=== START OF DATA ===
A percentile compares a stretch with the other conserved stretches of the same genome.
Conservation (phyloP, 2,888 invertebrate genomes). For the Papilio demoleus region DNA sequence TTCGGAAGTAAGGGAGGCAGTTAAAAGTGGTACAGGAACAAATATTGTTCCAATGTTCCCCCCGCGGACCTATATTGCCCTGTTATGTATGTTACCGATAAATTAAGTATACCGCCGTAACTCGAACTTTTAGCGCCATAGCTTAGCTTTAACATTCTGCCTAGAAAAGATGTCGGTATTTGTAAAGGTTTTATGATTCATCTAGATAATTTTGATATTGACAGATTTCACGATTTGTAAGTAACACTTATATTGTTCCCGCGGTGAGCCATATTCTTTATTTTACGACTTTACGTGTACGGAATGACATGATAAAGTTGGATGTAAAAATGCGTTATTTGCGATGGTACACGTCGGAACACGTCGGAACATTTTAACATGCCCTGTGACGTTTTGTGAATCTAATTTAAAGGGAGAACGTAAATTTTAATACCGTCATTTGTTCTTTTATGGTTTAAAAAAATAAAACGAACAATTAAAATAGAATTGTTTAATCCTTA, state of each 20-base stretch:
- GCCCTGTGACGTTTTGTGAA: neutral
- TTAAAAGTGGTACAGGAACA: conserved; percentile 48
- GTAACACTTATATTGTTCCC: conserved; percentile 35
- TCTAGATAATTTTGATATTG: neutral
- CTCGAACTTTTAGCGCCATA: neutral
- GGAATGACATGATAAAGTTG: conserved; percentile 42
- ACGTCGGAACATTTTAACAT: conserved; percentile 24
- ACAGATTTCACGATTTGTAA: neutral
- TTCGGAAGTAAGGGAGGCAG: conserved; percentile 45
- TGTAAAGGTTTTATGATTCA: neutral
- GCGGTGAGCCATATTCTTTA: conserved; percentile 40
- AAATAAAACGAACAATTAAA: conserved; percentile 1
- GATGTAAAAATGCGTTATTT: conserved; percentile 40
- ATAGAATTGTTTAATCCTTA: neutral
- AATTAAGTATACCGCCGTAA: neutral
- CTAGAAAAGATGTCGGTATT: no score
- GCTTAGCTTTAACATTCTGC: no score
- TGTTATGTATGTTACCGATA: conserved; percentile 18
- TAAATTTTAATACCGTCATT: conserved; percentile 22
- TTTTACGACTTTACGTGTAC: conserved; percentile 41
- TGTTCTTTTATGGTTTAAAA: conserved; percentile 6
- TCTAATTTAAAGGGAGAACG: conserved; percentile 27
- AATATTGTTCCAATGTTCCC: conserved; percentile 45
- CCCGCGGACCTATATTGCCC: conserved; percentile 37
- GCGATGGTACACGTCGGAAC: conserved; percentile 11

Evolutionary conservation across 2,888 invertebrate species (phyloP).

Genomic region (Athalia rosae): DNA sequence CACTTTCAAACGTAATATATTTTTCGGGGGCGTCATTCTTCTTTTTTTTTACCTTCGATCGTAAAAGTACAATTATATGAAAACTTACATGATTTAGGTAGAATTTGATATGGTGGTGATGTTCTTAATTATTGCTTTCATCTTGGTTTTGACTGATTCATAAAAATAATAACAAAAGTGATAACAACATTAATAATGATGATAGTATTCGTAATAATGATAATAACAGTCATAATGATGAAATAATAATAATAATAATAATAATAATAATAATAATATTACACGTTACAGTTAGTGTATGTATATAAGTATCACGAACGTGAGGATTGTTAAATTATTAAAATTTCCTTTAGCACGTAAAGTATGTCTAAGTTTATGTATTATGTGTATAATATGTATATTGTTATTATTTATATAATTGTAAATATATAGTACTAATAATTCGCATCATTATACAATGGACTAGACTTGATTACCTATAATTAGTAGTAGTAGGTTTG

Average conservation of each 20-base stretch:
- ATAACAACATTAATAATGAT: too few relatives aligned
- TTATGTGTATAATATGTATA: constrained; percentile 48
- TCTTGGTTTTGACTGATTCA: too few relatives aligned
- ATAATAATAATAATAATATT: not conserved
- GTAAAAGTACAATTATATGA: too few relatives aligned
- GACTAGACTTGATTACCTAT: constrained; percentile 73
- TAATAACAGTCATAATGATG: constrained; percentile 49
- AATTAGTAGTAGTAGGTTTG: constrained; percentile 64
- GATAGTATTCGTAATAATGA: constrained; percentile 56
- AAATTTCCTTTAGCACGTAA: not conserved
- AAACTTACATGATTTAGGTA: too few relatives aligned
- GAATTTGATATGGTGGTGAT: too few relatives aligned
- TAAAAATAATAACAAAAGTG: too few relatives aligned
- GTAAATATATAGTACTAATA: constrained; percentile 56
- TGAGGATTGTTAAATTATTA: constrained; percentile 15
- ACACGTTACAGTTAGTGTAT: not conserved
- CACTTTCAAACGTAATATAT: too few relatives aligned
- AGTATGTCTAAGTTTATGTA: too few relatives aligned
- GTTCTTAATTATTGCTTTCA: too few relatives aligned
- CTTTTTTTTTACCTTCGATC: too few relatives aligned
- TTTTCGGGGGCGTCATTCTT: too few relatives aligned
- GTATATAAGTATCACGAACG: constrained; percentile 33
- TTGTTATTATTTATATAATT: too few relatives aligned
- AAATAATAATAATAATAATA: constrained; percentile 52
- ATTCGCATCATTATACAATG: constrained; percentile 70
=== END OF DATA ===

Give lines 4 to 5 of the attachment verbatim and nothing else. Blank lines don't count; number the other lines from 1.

- TTAAAAGTGGTACAGGAACA: conserved; percentile 48
- GTAACACTTATATTGTTCCC: conserved; percentile 35